The chart for the House in the 92nd Congress shows two clear poles, representing the mainstream of the two major parties, but also shows a significant contingent of moderates bridging the gap between them. There was, and had been for decades, ideological overlap between members of the two parties, with many Democrats voting more conservatively than many Republicans. The data for the 102nd Congress shows that a shift has occurred, with the ideological centers of the two parties moving further apart, and a cleft opening between them as the number of moderates declined. By the end of the 112th Congress in January 2013, this cleft had become a wide gulf, with significant ideological distance between the most conservative Democrats and most liberal Republicans.
While increasingly partisan primary voters have been a primary driver of this change, the significant number of moderate voters that remain have also become progressively more underrepresented. The representation of these moderate voices in Congress is critical for the success of a government that relies on compromise and bridge-building for its effective operation.
The table below presents the ideological distribution of the U.S. House of Representatives in the 92nd, 102nd, and 112th Congresses, based on the adjusted DW-NOMINATE scores of individual members.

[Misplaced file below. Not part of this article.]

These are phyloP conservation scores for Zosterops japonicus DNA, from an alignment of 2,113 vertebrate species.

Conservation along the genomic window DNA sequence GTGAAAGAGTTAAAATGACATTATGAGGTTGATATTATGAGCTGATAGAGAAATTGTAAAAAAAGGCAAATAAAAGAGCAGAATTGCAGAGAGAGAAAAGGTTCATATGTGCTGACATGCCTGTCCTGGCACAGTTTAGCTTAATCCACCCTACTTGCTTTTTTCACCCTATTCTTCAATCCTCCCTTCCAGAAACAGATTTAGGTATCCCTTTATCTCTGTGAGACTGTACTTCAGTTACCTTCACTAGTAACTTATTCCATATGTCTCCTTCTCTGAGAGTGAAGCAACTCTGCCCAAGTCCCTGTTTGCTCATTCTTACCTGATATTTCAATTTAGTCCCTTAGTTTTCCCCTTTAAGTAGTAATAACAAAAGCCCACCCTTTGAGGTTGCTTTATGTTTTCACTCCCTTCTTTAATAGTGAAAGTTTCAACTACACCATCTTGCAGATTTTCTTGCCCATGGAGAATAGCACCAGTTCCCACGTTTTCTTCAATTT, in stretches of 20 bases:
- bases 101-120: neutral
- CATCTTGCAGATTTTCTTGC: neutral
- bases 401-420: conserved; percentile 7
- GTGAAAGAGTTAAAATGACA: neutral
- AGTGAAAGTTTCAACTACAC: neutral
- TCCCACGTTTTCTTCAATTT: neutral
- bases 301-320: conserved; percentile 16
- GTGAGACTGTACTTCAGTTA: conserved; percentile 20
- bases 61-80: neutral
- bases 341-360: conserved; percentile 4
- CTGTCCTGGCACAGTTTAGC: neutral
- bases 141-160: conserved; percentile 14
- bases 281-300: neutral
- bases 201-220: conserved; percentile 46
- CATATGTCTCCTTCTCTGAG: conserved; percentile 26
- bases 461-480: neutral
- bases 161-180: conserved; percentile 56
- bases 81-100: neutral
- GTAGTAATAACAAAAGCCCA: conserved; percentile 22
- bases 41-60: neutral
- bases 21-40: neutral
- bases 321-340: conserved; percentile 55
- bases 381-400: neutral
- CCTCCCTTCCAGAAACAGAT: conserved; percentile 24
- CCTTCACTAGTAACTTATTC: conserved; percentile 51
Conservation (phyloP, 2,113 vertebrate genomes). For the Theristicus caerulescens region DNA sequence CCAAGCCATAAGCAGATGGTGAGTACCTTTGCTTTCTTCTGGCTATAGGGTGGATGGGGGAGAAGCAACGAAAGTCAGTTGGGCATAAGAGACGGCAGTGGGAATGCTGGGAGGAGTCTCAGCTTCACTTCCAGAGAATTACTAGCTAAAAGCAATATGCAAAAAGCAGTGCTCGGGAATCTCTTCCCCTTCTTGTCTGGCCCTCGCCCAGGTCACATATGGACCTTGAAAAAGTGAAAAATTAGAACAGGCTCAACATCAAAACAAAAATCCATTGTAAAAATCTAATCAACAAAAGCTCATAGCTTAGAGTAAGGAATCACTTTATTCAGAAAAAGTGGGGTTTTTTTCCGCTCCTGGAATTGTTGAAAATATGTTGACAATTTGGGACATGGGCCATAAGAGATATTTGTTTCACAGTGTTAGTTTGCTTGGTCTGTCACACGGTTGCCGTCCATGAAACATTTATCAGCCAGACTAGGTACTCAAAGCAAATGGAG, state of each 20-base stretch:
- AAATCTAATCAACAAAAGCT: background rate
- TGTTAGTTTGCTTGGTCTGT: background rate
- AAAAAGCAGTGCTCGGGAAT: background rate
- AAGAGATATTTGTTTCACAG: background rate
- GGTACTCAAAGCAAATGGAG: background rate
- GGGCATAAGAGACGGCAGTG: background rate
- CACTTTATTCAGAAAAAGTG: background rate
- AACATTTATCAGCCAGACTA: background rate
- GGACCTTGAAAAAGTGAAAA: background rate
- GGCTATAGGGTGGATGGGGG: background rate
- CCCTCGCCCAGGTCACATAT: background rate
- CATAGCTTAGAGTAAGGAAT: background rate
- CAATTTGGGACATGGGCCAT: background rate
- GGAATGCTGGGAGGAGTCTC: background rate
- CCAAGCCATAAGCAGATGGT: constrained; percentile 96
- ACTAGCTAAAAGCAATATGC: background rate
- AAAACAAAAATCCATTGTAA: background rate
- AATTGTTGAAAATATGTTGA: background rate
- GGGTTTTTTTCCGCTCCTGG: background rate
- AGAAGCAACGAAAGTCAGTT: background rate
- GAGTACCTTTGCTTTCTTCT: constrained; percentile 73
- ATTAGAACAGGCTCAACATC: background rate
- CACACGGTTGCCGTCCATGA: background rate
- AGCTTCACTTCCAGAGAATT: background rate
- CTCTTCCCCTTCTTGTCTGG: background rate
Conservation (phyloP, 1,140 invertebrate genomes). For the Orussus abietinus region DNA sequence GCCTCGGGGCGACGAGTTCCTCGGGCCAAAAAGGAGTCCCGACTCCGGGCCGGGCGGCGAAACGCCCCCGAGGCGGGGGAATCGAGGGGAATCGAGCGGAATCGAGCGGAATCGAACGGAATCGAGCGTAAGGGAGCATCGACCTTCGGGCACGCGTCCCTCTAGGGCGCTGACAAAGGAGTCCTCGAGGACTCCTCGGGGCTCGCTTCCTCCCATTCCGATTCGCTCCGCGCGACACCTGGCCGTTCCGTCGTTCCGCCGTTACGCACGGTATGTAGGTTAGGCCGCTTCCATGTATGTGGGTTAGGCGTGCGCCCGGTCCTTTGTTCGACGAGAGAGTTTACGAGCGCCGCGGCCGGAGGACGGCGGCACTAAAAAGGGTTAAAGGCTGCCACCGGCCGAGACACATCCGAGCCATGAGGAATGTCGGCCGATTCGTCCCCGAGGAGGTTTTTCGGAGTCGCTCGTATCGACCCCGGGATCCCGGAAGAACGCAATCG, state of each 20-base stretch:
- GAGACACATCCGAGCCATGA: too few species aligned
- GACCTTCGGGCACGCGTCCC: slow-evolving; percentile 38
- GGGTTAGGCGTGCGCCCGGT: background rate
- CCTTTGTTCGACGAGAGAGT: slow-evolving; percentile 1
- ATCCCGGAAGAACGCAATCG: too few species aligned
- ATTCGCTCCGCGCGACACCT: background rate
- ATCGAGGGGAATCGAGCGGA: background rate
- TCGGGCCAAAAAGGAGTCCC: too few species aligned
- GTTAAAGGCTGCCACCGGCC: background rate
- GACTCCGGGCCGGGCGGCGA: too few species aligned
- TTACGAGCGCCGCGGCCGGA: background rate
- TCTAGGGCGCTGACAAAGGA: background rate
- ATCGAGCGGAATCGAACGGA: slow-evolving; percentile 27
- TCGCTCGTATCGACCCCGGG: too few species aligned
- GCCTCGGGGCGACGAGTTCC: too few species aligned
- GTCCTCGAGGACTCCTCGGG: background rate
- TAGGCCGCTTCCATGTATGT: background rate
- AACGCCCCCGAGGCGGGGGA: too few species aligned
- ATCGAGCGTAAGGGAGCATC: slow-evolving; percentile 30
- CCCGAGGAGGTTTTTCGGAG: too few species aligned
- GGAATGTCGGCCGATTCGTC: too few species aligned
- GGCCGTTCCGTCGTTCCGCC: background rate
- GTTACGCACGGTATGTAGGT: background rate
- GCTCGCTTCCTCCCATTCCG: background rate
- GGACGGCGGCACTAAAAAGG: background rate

The decline in the number of moderate representatives over this period is remarkable. In the U.S. House during the 92nd Congress, 198 members (45.1%) could be classified as moderates, while just 52 (11.8%) were strong liberals or strong conservatives. By 2012, the number of moderates in Congress had fallen from 198 to just 12 (2.7%), and the number of strong liberals and conservatives had skyrocketed, increasing by nearly five times to 240 (54.3%).
Poole and Rosenthal describe any legislator whose score falls between .25 and -.25 as a moderate, with the center point, zero, effectively representing the all-time ideological midpoint of congressional politics. While this is useful for describing Members of Congress in a historical ideological context, it is less helpful for identifying the representatives in the true center of any given Congress. As American politics has evolved over the last four decades, the ideological midpoints of recent Congresses have shifted away from the midpoint as seen from a broader historical perspective. As a result, some legislators who would be described as moderates under Poole and Rosenthal's definition will likely be seen as firmly on the left by many modern observers, especially when comparing them to a Republican party whose representatives have tracked further and further to the right.